Osanna in excelsis.

Holy, holy, holy
Lord God of Hosts.
Heaven and earth are full of your glory.
Hosanna in the highest.

Blessed is he who comes
in the name of the Lord.
Hosanna in the highest.


Agnus Dei, qui tollis peccata mundi, miserere nobis.
Agnus Dei, qui tollis peccata mundi, miserere nobis.
Agnus Dei, qui tollis peccata mundi, dona nobis pacem.

Lamb of God, who take away the sins of the world, have mercy on us.
Lamb of God, who take away the sins of the world, have mercy on us.
Lamb of God, who take away the sins of the world, grant us peace.


Absalon fili mi,
quis det ut moriar pro te, Absalon?
Non vivam ultra,
sed descendam in infernum plorans.

Absalon my son,
if only I had died instead of you, Absalon!
I shall live no more,
but go down to hell, weeping.


Lugebat David Absalon, pius pater filium,
tristis senex puerum:
Heu me, fili mi Absalon, quis mihi det ut moriar,
ut ego pro te moriar, O fili mi Absalon!
Rex autem David filium, cooperto flebat capite:
Quis mihi det ut moriar, O fili mi, O fili mi!

Porro rex operuit caput suum,
et clamabat voce magna:
Fili mi Absalon, O fili mi.

David mourned for Absalon, a pious father for his son,
a grieving old man for his boy:
Ah me! my son Absolon, would God I had died for you,
O my son Absalon!
Kind David wept for his son with covered head:
Would God I had died for you, O my son!

Then the King covered his head
and cried with a great voice:
O my son Absalon, O my son!


Super flumina Babylonis,
Illic sedimus et flevimus
Dum recordaremur tui, Sion.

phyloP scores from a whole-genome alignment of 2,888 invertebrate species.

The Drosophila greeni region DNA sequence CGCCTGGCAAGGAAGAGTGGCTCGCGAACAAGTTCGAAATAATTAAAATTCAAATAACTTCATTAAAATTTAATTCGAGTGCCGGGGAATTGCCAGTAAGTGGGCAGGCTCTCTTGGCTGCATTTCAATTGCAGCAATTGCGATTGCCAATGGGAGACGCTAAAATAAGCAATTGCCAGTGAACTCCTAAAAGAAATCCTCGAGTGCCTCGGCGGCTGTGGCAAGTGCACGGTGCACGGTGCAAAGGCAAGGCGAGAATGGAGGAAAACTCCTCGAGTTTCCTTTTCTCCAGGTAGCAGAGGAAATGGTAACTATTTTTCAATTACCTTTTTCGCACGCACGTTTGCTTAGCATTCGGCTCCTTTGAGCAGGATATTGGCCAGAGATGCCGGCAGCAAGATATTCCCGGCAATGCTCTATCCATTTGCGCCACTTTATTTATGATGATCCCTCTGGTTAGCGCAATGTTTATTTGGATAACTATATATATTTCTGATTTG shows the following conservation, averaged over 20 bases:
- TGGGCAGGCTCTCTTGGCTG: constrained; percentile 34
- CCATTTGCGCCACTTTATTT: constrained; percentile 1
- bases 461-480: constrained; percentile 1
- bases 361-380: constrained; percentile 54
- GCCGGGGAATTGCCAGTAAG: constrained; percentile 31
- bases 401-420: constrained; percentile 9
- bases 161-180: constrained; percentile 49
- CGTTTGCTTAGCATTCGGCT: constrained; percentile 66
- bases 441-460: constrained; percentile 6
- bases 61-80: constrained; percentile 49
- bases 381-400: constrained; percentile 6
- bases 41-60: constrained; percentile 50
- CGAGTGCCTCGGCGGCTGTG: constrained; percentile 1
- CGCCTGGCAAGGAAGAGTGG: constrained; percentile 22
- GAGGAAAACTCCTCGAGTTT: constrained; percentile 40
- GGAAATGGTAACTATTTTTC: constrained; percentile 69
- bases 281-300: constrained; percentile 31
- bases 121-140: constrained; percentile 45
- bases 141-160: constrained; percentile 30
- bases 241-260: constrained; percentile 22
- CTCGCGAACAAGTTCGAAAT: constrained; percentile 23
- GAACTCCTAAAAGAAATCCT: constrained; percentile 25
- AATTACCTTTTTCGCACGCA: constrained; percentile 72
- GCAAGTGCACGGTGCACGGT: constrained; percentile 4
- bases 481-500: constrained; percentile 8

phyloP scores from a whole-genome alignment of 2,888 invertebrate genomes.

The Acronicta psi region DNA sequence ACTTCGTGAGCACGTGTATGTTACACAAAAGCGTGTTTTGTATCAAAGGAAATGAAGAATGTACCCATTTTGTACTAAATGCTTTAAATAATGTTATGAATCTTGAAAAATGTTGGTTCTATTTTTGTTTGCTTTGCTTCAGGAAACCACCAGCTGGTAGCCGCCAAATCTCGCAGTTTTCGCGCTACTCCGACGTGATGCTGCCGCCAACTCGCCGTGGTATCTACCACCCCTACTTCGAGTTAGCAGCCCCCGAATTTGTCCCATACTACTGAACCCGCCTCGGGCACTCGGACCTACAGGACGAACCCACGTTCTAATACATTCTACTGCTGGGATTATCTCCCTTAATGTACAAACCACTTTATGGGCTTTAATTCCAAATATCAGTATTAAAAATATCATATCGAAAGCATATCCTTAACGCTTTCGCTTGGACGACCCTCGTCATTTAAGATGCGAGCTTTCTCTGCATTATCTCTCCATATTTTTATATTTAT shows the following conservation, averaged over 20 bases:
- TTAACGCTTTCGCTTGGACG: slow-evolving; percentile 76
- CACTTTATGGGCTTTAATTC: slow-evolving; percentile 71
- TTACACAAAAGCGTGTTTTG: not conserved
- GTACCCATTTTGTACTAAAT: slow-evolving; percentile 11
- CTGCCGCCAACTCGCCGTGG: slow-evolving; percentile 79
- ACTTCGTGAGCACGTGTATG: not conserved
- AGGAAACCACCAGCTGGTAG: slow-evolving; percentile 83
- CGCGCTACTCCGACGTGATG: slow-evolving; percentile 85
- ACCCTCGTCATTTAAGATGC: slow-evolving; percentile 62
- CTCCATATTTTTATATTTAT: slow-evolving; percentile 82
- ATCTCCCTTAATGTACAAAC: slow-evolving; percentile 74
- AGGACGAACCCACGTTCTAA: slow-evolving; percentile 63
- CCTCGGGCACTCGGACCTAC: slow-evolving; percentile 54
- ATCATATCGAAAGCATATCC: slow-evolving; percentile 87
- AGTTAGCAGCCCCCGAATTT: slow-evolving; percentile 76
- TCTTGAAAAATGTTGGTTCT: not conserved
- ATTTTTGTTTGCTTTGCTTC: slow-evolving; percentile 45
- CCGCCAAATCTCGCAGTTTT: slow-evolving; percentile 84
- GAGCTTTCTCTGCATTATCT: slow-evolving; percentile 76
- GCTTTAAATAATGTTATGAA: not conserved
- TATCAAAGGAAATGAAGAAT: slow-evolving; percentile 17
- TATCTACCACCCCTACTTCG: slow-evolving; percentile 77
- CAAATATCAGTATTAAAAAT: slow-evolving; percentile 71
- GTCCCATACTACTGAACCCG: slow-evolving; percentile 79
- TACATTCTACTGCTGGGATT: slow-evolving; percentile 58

Illic interrogaverunt nos,
Qui captivos abduxerunt nos,
Verba cantionum.
Quomodo cantabimus
Canticum Domini in terra aliena?
In salicibus in medio eius
Suspendimus organa nostra.

By the streams of Babylon,
there we sat and wept
when we remembered you, Zion.
There they questioned us,
those who had led us into captivity,
about the words of our songs.
How shall we sing
the Lord’s song in a foreign land?
On the willows in its midst
we hung up our harps.


Quomodo cantabimus canticum Domini in terra aliena? Si oblitus fuero tui, Jerusalem, oblivioni detur dextra mea. Adhaereat lingua mea faucibus meis, si non meminero tui; si non proposuero Jerusalem in principio laetitiae meae. Memor esto, Domine, filiorum Edom in die Jerusalem.

How shall we sing the Lord’s song in a foreign land? If I should forget you, Jerusalem, let my right hand fall idle. Let my tongue stick in my throat, if I do not remember you; if I do not keep Jerusalem as the greatest of my joys. Remember, Lord, what the sons of Edom did on that day in Jerusalem.

Ego flos campi et lilium convallium.
Sicut lilium inter spinas sic amica mea inter filias.
Sicut malus inter ligna silvarum, sic dilectus meus inter filios.
Sub umbra illius quem desideraveram sedi, et fructus ejus dulcis gutturi meo.
Introduxit me Rex in cellam vinariam ordinavit in me charitatem.
Fulcite me floribus, stipate me malis quia amore langueo.
fons hortorum puteus aquarum viventium quae fluunt impetu de Libano

I am the flower of the field, and the lily of the valleys.
As the lily among thorns, so is my love among the daughters.
As the apple tree among the trees of the woods, so is my beloved among the sons.
I sat down under his shadow, whom I desired: and his fruit was sweet to my palate.
He brought me into the cellar of wine, he set in order charity in me.
Stay me up with flowers, compass me about with apples: because I languish with love.
The fountain of gardens: the well of living waters, which run with a strong stream from Libanus.